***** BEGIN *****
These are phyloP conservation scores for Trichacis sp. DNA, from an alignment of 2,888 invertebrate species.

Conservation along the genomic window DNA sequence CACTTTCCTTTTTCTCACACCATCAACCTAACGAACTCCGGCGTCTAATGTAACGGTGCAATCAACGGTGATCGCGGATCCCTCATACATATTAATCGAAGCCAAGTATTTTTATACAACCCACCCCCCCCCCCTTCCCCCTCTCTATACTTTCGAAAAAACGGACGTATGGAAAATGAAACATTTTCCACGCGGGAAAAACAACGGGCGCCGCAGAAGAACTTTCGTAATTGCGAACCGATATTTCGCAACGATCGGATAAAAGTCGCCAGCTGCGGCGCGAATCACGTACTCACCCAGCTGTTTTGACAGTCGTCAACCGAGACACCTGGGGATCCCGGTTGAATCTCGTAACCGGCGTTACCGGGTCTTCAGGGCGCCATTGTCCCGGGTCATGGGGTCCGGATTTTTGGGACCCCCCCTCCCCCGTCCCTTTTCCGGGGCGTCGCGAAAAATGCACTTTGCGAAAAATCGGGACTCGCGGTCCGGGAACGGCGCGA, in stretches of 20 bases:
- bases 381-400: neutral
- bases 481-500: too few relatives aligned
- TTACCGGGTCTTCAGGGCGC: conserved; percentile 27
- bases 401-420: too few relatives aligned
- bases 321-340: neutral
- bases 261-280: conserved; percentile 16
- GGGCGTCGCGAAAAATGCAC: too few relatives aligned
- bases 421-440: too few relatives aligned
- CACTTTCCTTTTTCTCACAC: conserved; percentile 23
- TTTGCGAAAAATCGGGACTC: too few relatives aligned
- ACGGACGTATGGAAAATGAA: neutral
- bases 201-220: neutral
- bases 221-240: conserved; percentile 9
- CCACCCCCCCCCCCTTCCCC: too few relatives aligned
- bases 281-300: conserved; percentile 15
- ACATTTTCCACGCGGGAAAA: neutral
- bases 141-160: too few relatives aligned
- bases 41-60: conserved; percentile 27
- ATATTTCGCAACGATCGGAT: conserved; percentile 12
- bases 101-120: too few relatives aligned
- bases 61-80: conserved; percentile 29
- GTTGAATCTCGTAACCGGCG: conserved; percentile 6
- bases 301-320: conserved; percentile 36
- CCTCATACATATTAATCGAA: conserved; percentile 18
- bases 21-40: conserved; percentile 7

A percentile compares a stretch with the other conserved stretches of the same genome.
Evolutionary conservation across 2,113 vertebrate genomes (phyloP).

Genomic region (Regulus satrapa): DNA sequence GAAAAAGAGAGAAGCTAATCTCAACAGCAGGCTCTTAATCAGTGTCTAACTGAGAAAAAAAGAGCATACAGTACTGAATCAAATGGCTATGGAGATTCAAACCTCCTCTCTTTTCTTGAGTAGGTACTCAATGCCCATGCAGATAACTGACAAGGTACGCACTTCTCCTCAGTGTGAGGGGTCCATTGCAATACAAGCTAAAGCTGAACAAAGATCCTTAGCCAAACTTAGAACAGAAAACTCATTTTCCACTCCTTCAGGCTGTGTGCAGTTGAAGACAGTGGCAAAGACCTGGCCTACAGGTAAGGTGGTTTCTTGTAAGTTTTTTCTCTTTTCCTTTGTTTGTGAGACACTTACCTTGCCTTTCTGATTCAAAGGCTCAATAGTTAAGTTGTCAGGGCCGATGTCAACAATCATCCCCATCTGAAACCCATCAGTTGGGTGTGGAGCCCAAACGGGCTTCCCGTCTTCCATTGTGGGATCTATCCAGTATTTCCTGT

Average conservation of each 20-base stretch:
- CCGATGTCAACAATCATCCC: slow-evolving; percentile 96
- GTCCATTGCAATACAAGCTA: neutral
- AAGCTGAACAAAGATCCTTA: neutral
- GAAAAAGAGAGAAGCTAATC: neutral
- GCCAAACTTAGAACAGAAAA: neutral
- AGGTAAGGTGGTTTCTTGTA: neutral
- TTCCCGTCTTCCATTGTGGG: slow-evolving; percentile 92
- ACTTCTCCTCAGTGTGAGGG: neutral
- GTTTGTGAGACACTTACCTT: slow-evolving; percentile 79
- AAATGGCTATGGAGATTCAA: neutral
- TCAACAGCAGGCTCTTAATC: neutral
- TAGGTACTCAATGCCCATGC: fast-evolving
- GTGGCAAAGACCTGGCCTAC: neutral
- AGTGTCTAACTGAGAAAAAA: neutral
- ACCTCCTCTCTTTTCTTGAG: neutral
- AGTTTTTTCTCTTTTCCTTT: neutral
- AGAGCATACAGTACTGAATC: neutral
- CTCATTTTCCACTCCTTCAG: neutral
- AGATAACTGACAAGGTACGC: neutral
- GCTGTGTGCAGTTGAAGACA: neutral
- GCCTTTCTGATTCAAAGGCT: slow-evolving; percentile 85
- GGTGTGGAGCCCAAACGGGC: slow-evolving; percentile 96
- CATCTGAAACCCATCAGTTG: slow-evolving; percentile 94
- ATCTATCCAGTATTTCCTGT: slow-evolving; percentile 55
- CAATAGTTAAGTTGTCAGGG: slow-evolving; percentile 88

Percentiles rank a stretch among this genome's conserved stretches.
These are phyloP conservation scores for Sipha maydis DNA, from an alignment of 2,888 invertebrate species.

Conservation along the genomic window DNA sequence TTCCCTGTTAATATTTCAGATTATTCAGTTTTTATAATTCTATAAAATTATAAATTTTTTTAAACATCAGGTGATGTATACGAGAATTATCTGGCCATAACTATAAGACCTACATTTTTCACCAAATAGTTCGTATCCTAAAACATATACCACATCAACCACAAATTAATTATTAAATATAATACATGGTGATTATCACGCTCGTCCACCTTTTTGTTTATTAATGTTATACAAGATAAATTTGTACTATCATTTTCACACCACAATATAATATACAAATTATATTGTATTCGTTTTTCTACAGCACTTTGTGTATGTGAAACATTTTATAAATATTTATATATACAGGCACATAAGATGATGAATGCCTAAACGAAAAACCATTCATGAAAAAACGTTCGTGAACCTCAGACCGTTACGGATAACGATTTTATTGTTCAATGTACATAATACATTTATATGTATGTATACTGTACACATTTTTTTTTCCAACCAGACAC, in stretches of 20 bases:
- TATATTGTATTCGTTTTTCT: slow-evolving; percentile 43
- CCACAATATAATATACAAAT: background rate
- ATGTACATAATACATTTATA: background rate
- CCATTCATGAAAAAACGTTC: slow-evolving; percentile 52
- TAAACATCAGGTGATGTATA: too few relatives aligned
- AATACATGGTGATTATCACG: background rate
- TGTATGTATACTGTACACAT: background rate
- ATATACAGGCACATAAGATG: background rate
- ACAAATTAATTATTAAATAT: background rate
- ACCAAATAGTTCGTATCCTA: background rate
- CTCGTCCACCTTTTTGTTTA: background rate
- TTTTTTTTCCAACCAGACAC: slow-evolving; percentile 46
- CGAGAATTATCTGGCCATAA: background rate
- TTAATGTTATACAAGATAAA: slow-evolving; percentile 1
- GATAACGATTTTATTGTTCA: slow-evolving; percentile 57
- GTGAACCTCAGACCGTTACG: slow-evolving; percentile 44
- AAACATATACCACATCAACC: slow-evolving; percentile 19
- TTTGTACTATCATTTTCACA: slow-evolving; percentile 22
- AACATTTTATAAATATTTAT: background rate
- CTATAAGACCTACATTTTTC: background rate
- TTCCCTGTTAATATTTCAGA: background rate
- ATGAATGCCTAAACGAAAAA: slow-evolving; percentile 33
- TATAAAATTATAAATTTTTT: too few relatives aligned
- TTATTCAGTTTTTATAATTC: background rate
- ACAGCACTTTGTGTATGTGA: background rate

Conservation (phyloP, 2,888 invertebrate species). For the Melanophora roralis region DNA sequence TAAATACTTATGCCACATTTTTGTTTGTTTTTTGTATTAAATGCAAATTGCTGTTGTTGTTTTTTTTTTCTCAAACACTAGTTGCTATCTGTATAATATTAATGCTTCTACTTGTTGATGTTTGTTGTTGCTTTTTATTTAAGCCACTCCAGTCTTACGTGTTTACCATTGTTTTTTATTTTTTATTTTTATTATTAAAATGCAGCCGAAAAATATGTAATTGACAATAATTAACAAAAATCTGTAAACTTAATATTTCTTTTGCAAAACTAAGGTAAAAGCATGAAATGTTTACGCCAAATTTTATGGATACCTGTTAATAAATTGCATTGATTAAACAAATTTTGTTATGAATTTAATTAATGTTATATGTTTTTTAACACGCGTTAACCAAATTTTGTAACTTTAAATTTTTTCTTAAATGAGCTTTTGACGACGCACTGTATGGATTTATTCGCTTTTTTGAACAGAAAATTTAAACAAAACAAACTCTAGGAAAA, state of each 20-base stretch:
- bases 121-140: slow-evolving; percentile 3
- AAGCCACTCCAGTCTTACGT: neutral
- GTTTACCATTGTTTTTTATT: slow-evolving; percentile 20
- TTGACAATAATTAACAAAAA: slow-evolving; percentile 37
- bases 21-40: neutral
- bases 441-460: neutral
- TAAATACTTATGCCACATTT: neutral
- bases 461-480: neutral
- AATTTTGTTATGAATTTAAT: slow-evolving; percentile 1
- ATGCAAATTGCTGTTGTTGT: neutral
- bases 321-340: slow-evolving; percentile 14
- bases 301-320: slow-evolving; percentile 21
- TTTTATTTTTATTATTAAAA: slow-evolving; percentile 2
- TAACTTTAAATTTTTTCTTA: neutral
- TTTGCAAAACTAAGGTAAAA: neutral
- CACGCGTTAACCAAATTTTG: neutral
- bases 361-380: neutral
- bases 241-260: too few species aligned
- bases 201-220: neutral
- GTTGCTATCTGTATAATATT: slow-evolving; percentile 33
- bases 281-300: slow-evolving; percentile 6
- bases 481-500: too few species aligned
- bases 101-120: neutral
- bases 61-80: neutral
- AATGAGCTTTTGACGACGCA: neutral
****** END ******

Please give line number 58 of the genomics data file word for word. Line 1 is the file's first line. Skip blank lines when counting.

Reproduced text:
These are phyloP conservation scores for Sipha maydis DNA, from an alignment of 2,888 invertebrate species.